Is the Warcraft movie going to suck?
It's strange to imagine, but Warcraft fans have been clamoring for a Warcraft movie for over a decade. Way back in 2008, filmmaker Uwe Boll (responsible for the top four entries on our "10 worst movies based on games" list) tried to get his hands on the franchise, but was swiftly denied. According to Boll, this is what developer Blizzard Entertainment had to say on the matter:
We will not sell the movie rights, not to you… especially not to you. Because it’s such a big online game success, maybe a bad movie would destroy that ongoing income, what the company has with it.
Though Boll is likely paraphrasing Blizzard's response, the logic behind the statement is the same. Now that World of Warcraft has become a globally recognized phenomenon, any film made based on the franchise has the burden of acting as the game's most influential advertisement.
Since 2010, WoW's subscribers have dropped from 12 million worldwide to only 7.4, recovering momentarily for the launch of Warlords of Draenor, only to drop even further after the hype subsided. A good Warcraft film could help Blizzard dig themselves out of this hole. A bad one might dig it deeper.
It was simple for Blizzard to say no to a Warcraft cash-in in 2008, when WoW was still on the rise. Now that World of Warcraft is dwindling in popularity, it's easy to imagine that Blizzard might settle for less. Between questionable marketing materials, an abundance of cg, and the film's relatively unknown director and cast, it would appear that Blizzard is taking a huge risk on their multi-million-dollar WoW ad.
Back in May, we recieved our first look at Warcraft's computer-generated orcs through still images of Orgrim Doomhammer (one of which can be found at the top of this article). While Orgrim is looking absolutely raw in these stills, the same cannot be said for Anduin Lothar and Durotan, seen in the exclusive Comic-Con posters found above.
When I first saw these images, I felt like there was something off about them--like promotional materials for a SyFy original feature. After checking the reddit discussion, I was glad to find I wasn't alone.
Anduin looks like he's an extra from Stardust, and Durotan looks like a gorgonite from Small Soldiers. This is bad promo art, especially considering that the stills of Orgrim are of such better quality, but now that I've seen it I can't help but be somewhat concerned.
Apart, these two posters look a little silly, if not hastily prepared. Side-by-side, however, they clash horribly. How well can we expect the live-action and computer-generated elements of the film to look together on-screen?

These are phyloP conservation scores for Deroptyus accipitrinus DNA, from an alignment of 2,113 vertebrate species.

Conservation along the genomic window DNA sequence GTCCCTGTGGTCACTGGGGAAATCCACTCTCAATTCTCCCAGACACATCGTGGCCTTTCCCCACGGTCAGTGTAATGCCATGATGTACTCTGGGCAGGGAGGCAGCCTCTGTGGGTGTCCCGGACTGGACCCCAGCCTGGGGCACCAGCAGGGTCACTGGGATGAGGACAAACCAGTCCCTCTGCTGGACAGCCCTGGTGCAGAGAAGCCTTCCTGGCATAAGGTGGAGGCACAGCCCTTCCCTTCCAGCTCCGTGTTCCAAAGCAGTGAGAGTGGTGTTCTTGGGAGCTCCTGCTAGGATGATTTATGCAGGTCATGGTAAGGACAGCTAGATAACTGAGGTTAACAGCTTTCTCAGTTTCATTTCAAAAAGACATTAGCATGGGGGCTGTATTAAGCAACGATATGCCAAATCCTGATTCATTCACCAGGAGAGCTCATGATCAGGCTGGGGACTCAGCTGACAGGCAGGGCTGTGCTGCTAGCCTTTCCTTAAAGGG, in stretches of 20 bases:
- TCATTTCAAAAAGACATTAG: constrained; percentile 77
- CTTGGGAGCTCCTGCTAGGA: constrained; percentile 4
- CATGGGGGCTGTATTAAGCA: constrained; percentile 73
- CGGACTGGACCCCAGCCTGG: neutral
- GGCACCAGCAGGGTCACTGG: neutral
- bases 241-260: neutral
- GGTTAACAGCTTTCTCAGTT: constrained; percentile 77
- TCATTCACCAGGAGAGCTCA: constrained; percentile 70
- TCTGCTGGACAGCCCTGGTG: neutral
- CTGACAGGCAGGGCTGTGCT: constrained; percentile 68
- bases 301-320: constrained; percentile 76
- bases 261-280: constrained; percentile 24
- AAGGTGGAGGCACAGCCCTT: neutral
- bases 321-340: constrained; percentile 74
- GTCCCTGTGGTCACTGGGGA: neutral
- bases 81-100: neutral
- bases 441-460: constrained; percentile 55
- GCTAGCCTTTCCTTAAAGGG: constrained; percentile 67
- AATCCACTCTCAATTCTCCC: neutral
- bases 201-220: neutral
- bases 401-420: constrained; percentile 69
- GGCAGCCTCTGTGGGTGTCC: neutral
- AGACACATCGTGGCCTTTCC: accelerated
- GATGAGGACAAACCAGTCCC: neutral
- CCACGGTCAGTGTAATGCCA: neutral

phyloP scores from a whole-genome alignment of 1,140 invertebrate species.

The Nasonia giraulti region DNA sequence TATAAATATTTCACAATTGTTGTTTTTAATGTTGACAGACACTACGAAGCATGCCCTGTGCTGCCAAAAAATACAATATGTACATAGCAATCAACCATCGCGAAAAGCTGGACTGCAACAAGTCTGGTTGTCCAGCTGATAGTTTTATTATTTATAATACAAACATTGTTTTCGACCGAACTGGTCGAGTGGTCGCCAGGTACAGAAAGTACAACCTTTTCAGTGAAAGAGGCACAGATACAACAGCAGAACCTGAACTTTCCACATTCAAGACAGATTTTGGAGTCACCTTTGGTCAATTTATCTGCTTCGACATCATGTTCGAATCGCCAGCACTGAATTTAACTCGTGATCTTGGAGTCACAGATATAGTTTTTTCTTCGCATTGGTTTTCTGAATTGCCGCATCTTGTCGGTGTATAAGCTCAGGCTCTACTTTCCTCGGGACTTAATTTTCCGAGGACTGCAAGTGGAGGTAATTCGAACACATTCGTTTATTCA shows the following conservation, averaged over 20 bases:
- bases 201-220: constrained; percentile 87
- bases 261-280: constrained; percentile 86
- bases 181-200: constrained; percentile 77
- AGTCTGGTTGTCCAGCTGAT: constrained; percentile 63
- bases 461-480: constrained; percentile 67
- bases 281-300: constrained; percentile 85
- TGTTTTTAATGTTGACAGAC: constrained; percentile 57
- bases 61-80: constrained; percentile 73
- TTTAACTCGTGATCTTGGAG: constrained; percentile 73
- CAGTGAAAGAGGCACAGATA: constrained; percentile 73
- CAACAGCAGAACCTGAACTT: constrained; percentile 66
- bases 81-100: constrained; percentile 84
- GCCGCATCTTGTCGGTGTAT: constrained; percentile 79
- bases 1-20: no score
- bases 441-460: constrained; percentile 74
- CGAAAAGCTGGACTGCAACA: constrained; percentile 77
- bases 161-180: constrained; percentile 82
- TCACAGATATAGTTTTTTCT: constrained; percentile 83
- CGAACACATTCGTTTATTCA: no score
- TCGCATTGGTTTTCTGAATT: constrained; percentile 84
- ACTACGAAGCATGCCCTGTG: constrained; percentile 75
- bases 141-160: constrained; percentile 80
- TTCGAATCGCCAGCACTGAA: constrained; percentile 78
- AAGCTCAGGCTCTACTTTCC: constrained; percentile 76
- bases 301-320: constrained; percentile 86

If you haven't already seen the leaked Warcraft test footage for yourself, make sure to check out my play-by-play recap. Something I didn't mention in that article was the whining criticism of a member in the audience, who didn't seem to get it.
I'm already not interested. It's just one big computer. This is Avatar.
While the guy's tone was admittedly cringeworthy, I can't say that I completely disagree. Blizzard's cutscenes are fantastic, and I've heard fans say for years that they would watch a movie of them if Blizzard would just put it together for themselves. Now, however, I'm not sure if that's enough.
Sure, these visuals look good, but do they look photorealistic enough to stand beside live-action characters without looking like Who Framed Roger Rabbit? In spite of the audience member's cynical comment, Avatar is actually an excellent example of this done correctly, but Avatar had a budget of 237 million dollars. Warcraft is estimated to have a little under half that.
So whose job is it to make this work? Though director Duncan Jones (Moon, Source Code) is no Peter Jackson, he's far from alone in his quest to bring the Warcraft story to life. Producers on the film include individuals such as Nicholas Carpenter, Chris Metzen, Michael Morhaime, and Paul Sams, all of whom have worked on actual Warcraft games in the past.
Accompanying them to set my CGI fears to rest are the talented artists of Industrial Light & Magic, whose resume includes films such as Pacific Rim, Transformers, the Pirates of The Carribean films, and yes, even Avatar. If anyone can make it work, it's these guys.
Verdict: Probably not, but only time will tell.
It's easy to get worked up and anxious that something you're anticipating isn't going to meet your standards, especially when you're a part of the gaming community. If you're concerned about the Warcraft movie being lame, calm down. Between the solid writing seen in the leaked trailer and Industrial Light & Magic's confirmed CGI prowess, it looks like Warcraft is following a recipe for success. Here's to hoping that once that success is crafted, it doesn't stagnate at the auction house.